Guest Podcaster and cidermaker, Alex Kroh, bring us into the orchard at Eve’s Cidery. This episode 90 is Part 1 of a two-part show with the makers at this New York State cidery! Find Part 2 when it goes live next week on episode 91.
Pulling up to Eve’s Cidery in the small town of Van Etten, NY, you would be forgiven for thinking your GPS is broken. There’s no indication you’re in the right place unless you happen to peer in through the barn door to spot some inconspicuous fermenters back beyond the wooden apple bins. I don’t know what I was expecting. Perhaps because of the reputation Eve’s Cidery has for producing some of the finest ciders in the country, I thought their operation would be more… built up, perhaps. After spending a generous four hours touring through the orchard and ciderhouse, I realized that the humble infrastructure that supports Eve’s is secondary, or even inconsequential compared to the place, the apples and the people.
I see, now, that this is a reflection of the values and aspirations of Autumn Stoschek, co-founder of Eve’s cidery, and Ezra Sherman, a lawyer in his previous life, who would both rather spend all of their time growing apples and making cider than tending to the various other aspects of running a business. The ciderhouse is just enough to support that. For instance, there’s no tasting room at Eve’s. When we got the chance to taste through some of their amazing ciders, we sat on wooden crates on the concrete barn floor. Later I would learn from Autumn that the entire operation grew organically from year to year through the hard work and grit that must accompany any agricultural and small-business endeavor. “There was no million dollar investment.” In fact, the “seed money” to start Eve’s came from her saved tip money from waitressing.
There were other forces at work, too. A formative experience working at an idyllic organic Vermont farm at the age of 15, and later a job with James Cummins, co-founder of Eve’s and son of famous rootstock breeder Dr. Jim Cummins, and finally an article about Steve Wood’s cider apples (Farnum Hill Ciders and Poverty Lane Orchards, Episodes 32 and 33) in Fruit Growers News all convened in the life of 21 year old Autumn and compelled her to drive to Poverty Lane Orchards in New Hampshire to see it all for herself.
It was a risky move, dropping in on Steve Wood a busy orchardist and cidermaker, but one gets the feeling that he was more impressed than anything. He subsequently tasted Autumn through his catalog of ciders and sent her home with scionwood from his own trees. She grafted that budwood onto trees at James’ Littletree orchard and the next year planted more grafted trees on her father’s land before she had land of her own. Then began the life-long journey of learning to grow apples specifically for making cider.
Growing great fruit is the key to making great cider, and this is clearly the focus at Eve’s Albee Hill orchard, which we toured during our chat. There’s a way to do it that maximizes the juice qualities that contribute to flavor and complexity, and it tends to fly in the face of “conventional” modern apple growing. Instead, it turns out that these methods have a lot more in common with organic growing methods. Cider fruit doesn’t have the cosmetic standards that dessert fruit does and there’s an opportunity for cider apple growers to align their practices with a more ecologically responsible way growing.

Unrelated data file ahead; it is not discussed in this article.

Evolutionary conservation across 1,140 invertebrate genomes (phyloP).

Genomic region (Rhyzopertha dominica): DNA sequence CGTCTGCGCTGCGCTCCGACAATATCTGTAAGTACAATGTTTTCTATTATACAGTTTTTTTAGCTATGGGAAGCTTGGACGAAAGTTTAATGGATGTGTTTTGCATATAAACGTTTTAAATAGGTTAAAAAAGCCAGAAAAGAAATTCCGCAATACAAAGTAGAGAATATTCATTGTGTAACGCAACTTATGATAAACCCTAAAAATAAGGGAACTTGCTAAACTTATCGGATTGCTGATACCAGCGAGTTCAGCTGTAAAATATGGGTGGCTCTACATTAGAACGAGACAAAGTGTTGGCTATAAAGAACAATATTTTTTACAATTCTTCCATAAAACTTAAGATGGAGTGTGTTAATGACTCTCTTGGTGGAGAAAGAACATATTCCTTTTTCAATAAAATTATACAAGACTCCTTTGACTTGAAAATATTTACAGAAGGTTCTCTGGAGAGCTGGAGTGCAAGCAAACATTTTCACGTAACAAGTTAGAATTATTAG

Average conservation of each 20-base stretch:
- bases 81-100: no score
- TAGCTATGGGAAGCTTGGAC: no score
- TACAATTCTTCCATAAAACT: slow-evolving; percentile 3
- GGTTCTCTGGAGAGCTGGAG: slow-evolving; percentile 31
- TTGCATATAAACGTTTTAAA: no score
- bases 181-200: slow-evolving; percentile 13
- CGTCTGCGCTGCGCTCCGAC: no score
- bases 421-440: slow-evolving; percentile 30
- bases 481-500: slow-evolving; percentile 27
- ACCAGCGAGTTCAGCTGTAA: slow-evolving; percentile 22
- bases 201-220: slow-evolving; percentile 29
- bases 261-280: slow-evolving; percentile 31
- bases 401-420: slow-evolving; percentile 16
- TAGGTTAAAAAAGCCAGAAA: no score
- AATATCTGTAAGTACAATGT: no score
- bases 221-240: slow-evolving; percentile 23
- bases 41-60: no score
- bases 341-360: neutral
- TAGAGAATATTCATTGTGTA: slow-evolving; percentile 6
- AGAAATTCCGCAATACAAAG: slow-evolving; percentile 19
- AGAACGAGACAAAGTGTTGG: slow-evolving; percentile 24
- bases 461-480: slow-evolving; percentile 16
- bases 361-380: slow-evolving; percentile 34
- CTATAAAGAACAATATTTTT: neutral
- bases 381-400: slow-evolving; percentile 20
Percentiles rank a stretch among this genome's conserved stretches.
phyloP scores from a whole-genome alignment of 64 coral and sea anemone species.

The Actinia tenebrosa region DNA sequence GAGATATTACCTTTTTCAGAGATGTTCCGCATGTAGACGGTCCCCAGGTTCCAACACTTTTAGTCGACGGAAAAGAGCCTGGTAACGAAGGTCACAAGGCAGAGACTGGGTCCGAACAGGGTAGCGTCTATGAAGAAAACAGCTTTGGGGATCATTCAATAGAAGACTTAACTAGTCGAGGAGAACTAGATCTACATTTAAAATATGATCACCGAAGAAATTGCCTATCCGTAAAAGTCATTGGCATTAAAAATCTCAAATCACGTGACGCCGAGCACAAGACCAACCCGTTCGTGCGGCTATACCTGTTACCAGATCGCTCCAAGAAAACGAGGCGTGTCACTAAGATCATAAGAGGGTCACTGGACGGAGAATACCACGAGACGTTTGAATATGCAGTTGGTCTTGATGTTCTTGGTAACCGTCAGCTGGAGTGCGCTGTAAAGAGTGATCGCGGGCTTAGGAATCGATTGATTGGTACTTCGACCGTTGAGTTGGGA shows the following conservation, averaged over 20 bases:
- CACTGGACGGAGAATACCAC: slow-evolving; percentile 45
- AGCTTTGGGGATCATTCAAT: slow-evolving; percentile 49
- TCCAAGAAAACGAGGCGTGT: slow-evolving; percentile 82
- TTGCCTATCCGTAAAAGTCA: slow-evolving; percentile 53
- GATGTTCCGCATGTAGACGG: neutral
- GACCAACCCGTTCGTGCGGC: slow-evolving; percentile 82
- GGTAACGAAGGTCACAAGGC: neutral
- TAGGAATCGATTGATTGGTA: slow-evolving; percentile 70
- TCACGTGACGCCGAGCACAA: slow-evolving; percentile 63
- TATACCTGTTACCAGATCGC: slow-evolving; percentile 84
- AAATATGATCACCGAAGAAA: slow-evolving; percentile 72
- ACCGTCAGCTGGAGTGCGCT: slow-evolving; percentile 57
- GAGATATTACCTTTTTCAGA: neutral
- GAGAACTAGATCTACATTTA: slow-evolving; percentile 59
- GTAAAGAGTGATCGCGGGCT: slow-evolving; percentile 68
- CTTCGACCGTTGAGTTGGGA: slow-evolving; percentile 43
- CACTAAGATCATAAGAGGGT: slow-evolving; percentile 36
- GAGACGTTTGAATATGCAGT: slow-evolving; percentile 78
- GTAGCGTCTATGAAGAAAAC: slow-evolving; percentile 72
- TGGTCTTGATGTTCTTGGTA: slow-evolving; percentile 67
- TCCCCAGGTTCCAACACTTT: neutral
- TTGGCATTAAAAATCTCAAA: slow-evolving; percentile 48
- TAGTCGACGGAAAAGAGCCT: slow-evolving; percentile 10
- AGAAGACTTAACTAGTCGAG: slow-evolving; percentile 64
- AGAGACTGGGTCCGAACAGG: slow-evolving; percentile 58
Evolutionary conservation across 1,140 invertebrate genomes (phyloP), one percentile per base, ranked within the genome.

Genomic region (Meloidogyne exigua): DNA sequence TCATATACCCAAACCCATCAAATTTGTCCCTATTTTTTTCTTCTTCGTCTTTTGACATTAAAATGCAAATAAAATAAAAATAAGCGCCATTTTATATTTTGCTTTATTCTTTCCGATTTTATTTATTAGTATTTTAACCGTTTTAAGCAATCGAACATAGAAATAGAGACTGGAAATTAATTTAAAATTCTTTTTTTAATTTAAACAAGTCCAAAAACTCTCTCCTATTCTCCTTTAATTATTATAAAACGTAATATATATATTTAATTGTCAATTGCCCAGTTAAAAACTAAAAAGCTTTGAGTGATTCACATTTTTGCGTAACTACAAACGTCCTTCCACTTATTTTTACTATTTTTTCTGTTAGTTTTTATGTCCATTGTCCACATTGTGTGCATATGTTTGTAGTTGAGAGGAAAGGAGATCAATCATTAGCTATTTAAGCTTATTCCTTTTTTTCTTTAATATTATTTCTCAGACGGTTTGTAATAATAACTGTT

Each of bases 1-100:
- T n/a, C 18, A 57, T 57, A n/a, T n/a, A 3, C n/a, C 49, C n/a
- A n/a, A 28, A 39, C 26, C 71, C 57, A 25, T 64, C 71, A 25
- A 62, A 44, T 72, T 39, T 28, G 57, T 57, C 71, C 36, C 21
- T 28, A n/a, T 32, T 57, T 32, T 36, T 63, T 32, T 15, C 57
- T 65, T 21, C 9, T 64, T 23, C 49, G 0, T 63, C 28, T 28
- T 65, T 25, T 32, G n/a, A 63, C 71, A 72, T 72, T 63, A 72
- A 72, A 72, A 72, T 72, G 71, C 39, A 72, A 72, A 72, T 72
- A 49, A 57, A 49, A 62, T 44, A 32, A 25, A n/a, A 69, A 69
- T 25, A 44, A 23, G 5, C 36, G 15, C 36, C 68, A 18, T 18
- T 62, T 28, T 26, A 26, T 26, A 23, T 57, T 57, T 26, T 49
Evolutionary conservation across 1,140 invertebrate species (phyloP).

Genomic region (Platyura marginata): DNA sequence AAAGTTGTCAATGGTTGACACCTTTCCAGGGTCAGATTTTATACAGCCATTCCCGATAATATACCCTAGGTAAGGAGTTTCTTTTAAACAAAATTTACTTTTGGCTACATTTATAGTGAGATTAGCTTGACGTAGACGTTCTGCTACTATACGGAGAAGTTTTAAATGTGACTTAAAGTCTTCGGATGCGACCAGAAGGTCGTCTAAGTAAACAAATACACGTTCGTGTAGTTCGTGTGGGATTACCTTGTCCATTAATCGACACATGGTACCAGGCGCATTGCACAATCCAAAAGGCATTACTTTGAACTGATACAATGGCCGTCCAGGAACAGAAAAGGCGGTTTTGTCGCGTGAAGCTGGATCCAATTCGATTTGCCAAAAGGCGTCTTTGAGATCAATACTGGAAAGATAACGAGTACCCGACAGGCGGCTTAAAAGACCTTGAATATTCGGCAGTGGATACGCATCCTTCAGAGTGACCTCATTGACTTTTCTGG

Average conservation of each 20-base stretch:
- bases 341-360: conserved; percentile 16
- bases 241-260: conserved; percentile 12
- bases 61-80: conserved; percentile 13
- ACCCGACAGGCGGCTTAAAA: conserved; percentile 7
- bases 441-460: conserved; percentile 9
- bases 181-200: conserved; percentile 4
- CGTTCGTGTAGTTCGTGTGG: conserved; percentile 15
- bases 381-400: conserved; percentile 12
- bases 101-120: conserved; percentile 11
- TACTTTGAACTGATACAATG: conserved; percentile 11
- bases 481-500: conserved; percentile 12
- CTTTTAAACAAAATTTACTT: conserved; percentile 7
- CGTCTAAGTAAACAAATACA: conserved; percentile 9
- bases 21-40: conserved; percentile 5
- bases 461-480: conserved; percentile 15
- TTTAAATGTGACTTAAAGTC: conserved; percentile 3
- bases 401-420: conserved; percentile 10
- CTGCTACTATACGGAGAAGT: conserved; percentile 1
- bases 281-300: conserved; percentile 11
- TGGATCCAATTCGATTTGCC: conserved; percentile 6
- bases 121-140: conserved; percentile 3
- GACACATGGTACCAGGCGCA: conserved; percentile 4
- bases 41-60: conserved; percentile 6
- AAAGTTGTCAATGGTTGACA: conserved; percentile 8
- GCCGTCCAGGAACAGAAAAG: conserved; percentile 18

So how do you create the conditions that maximize the apple’s potential for making great cider? Briefly:
- Create or utilize mineralized soils and maximize mineral accessibility to the tree’s root system through the use of deep-rooted companion crops, healthy soil microbes and mycorrhizal fungi (and don’t spray chemicals in the orchard that will kill these)
- Encourage a healthy, functioning tree immune system that will produce secondary plant compounds, the phytochemicals that contribute to flavor, aroma, mouthfeel, etc… The trees need some pest and disease pressure, enough to keep the immune system active, not so much that the tree is stressed (again, fewer chemicals to spray)
- Don’t over-irrigate – less water in the apple means a higher concentration of sugar, tannin and other phytochemicals
Growing cider apples this way lends itself well to an experience of terroir in the glass, too. Of course, the cidermaking techniques employed are just as important. If you have too much residual sugar or cover up subtle flavors with additives or faults, you won’t likely get a hint of what terroir is contributing. In Part II (episode 91) of our chat, we discuss cidermaking techniques that transform great apples into great cider at Eve’s Cidery.
Eve’s Cidery special August 2017 deal for Cider Chat listeners – free shipping on orders of Eve’s Cider!
Mentioned in Part I:
Steve Wood, Farnum Hill Ciders and Poverty Lane Orchards – http://www.povertylaneorchards.com/
Finger Lakes Fruit Geeks:
Garrett Miller and Melissa Madden of Finger Lakes Cider House/Kite and String Cider/Good Life Farm – www.fingerlakesciderhouse.com
Eric Shatt Redbyrd Orchard Cider – https://redbyrdorchardcider.com/
Mike Biltonen, Know Your Roots Consulting – http://knowyouroots.com/
Contact Eve’s Cidery
308 Beckhorn Hollow Rd
Van Etten, NY 14889
Ask for the following 8 #CiderGoingUP Campaign supporters – By supporting these cider makers, you in turn help Ciderville.
- Kurant Cider – Pennsylvania : listen to Joe Getz on episode 14
- Big Apple Hard Cider – NYC : listen to Danielle von Scheiner on episode 35
- Oliver’s Cider and Perry – Herefordshire/UK ; listen to Tom Oliver on episode 29
- Santa Cruz Cider Company – California : listen to Nicole Todd on episode 60
- The Cider Project aka EthicCider– California
- Albermale CiderWorks : listen to Chuck Shelton on episode 56
- Cider Summit : listen to Alan Shapiro founder of this cider fest on episode 75.
- Ramborn Cider Co. Luxembourg.
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